We have options - old clothes and shoes need not go into land-fill?
Recycle your clothes, materials and shoes right here in Australia
While most of us are pretty good at recycling our standard recyclables like glass, plastics, cardboard and paper but what about clothes and shoes. What do we do with those?
So now you’ve had a big clean-out of shoes and clothes and they may not be fit for re-homing to your local charity shop? What to do with them? There are sooo many options of what else you can do with them before throwing them in the bin and filling up another land-fill hole. They’re piling up as we speak.
It hasn’t been around long in Australia but we’re working out and learning from our overseas friends how to extract the useful fibres and components from the not-so-useful fibres and components. It can be an expensive process that a lot of companies know nothing about.
But wonderful change is happening and there are a few companies out there offering new ways for you to avoid your clothes, textiles and shoes from going to landfill for longer
Below we’ve listed lots of ways you can free yourself of damaged clothes, materials or shoes that aren’t up to scratch for donating for re-use in the way they were intended. Check them out, forward or drop off your goods to a worthy cause and know you’re contributing to a better world.
Donate to animal rescue and shelter organisations. These places go through a mammoth amount of used sheets, towels and blankets for their animals. You’ll find that quite often they have Opportunity Shops too that sell bundles of rags to cleaning companies. There are many to chose from.
ASGA Save our soles initiative. With the Australian-first pilot program in Victoria, ASGA diverts worn-out sports shoes from land-fill into a range useful recycled products like gym mats, floors and playgrounds
ASGA intend to learn from this pilot to develop a scalable model for sports shoe recycling Australia-wide. Collection sites are only in Victoria at the moment with more planned across Australia.
Boomerang Bags operate worldwide. With over 500 Boomerang Bangs groups in Australia, they use leftover fabric, doona covers and pillowcases to make into reusable bags which are then distributed to schools, businesses, events and more. Donate to a centre near you or perhaps start your own BB community.
Compost your natural fibres. Another climate change aware organisation (1millionwomen.com.au) tells us how, in detail, to compost our clothes made of linen, silk, cotton, cashmere, bamboo and wool. Read the full article here, but essentially you need to shred or cut your fabrics into smaller pieces, tags, buttons and zippers and anything else that’s not biodegradable and use a “hot compost” with worms to speed up the breakdown.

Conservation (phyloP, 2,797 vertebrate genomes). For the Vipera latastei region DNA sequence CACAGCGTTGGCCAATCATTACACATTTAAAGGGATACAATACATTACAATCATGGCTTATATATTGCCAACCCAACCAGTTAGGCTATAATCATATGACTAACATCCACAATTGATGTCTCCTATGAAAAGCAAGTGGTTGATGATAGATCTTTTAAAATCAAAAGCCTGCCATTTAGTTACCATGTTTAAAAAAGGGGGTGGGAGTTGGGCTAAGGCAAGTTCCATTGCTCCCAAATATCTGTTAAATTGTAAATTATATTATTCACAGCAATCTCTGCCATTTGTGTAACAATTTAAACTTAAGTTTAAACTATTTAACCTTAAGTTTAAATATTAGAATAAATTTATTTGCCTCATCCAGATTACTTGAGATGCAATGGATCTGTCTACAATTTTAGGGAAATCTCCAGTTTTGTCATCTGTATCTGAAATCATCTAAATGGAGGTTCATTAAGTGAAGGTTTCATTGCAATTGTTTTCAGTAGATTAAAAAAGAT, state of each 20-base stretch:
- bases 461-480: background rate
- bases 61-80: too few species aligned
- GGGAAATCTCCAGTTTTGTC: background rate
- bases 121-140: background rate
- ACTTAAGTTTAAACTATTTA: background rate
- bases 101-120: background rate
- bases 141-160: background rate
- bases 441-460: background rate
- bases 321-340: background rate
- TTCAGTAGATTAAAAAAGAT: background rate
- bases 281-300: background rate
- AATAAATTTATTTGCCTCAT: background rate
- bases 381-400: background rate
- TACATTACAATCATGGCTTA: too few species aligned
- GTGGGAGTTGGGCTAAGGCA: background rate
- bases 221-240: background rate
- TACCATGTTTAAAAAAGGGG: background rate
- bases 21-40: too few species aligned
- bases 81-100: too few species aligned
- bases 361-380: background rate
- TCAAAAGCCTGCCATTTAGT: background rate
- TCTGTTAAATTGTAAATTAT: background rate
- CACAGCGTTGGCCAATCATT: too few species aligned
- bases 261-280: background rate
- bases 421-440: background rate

Fibre Economy at time of release doesn’t have a website yet, but they’re working on it. Essentially they take workwear and uniforms from the mining industry and redistribute them to those that need them or can use them for either wearing or making into a fashion item. They’re happy to take all sorts of branded and unbranded workwear that is still wearable.
Circular Centre is a social enterprise accepting a minimum of 120kg of clothing and bed linen and repurposes them to design out waste and pollution.
It is also the mastermind of Circular Denim Redesign project who have collaborated with General Pants Co. to work with leading designers and students to repurpose and redesign donated denim pieces.
Sheridan is happy to accept your washed and pre-loved bed linen. It’s made into recycled yarn to make new products. You’ll get a discount of 5% off your purchase for helping out too!
SCR Group through it’s 1,500 drop-off hubs, re-homes over 41 million items of unwanted clothing in communities where they are needed. It also onsells to international markets and downcycles into wiper rags as well as convert into a biofuel, offering an alternative to coal. SRG have also added e-waste to their Victorian hubs to include small electricals.
Totally Workwear has it’s own Boot Recycling Program () in conjunction with Save Our Soles is seeing tradies ditching their worn-out and toxic workboots, for the good of their feet and the Australian environment. Components are used for rubber floormats, playgrounds and heaps more. Contact your local store to see if they participate.
Worn Up invites workplaces and schools to sign up for a collection pod which accepts laundered towels, sheets, non-wearable uniforms and deadstock. It all goes into making “stuff from your fluff” … a school desk from school dresses, acoustic tiles from fabric scraps. Anything’s possible.
With so many options, where are you going to send your next lot of unwanted household items?
Also in News
The arch of the foot is the area between the toe joints and the heel of the foot. It’s made up of bones, ligaments and muscles that form an arch.
If we wear shoes that allow our feet to apply weight to both sides of our foot arch, it should work properly. Unfortunately, though, this isn’t always the case and many of us are just naturally lop-sided which causes the arch to be prone to injury.
What type of foot arch do you have?
Let's find out... it's really simple. Dip your foot into water then stand on a piece of card and see what outline you get.